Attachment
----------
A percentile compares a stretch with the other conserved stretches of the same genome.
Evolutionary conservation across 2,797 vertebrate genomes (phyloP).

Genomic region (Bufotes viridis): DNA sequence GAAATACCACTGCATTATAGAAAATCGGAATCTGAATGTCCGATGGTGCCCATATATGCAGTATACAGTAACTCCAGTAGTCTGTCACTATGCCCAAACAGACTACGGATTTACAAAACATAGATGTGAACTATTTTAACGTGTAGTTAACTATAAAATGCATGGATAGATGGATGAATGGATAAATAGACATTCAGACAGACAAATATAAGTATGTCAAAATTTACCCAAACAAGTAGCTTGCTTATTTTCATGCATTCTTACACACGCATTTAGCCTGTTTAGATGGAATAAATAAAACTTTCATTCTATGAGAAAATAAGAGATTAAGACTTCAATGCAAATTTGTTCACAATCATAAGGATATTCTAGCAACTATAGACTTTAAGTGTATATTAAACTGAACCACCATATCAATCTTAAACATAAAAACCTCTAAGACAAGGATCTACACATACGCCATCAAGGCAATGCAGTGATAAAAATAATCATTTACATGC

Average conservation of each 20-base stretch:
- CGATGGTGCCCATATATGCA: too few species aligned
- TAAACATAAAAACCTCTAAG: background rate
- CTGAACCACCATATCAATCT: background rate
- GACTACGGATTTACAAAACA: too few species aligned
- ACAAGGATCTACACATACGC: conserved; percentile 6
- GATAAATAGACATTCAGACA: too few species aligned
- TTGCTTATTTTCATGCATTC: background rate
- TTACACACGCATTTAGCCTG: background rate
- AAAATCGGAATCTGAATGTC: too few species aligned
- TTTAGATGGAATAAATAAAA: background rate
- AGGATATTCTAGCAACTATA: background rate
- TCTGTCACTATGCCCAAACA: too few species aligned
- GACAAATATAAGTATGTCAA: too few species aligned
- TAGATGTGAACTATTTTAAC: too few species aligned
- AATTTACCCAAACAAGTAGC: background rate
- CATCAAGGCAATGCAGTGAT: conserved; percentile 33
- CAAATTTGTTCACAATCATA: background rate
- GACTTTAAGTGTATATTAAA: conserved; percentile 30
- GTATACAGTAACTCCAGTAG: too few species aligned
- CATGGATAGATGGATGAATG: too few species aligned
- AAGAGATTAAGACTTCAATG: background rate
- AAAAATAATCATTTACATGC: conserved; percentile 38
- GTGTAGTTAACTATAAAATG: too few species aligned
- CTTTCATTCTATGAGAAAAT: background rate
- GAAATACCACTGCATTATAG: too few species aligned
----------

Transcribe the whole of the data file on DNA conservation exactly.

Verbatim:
A percentile compares a stretch with the other conserved stretches of the same genome.
Evolutionary conservation across 2,797 vertebrate genomes (phyloP).

Genomic region (Bufotes viridis): DNA sequence GAAATACCACTGCATTATAGAAAATCGGAATCTGAATGTCCGATGGTGCCCATATATGCAGTATACAGTAACTCCAGTAGTCTGTCACTATGCCCAAACAGACTACGGATTTACAAAACATAGATGTGAACTATTTTAACGTGTAGTTAACTATAAAATGCATGGATAGATGGATGAATGGATAAATAGACATTCAGACAGACAAATATAAGTATGTCAAAATTTACCCAAACAAGTAGCTTGCTTATTTTCATGCATTCTTACACACGCATTTAGCCTGTTTAGATGGAATAAATAAAACTTTCATTCTATGAGAAAATAAGAGATTAAGACTTCAATGCAAATTTGTTCACAATCATAAGGATATTCTAGCAACTATAGACTTTAAGTGTATATTAAACTGAACCACCATATCAATCTTAAACATAAAAACCTCTAAGACAAGGATCTACACATACGCCATCAAGGCAATGCAGTGATAAAAATAATCATTTACATGC

Average conservation of each 20-base stretch:
- CGATGGTGCCCATATATGCA: too few species aligned
- TAAACATAAAAACCTCTAAG: background rate
- CTGAACCACCATATCAATCT: background rate
- GACTACGGATTTACAAAACA: too few species aligned
- ACAAGGATCTACACATACGC: conserved; percentile 6
- GATAAATAGACATTCAGACA: too few species aligned
- TTGCTTATTTTCATGCATTC: background rate
- TTACACACGCATTTAGCCTG: background rate
- AAAATCGGAATCTGAATGTC: too few species aligned
- TTTAGATGGAATAAATAAAA: background rate
- AGGATATTCTAGCAACTATA: background rate
- TCTGTCACTATGCCCAAACA: too few species aligned
- GACAAATATAAGTATGTCAA: too few species aligned
- TAGATGTGAACTATTTTAAC: too few species aligned
- AATTTACCCAAACAAGTAGC: background rate
- CATCAAGGCAATGCAGTGAT: conserved; percentile 33
- CAAATTTGTTCACAATCATA: background rate
- GACTTTAAGTGTATATTAAA: conserved; percentile 30
- GTATACAGTAACTCCAGTAG: too few species aligned
- CATGGATAGATGGATGAATG: too few species aligned
- AAGAGATTAAGACTTCAATG: background rate
- AAAAATAATCATTTACATGC: conserved; percentile 38
- GTGTAGTTAACTATAAAATG: too few species aligned
- CTTTCATTCTATGAGAAAAT: background rate
- GAAATACCACTGCATTATAG: too few species aligned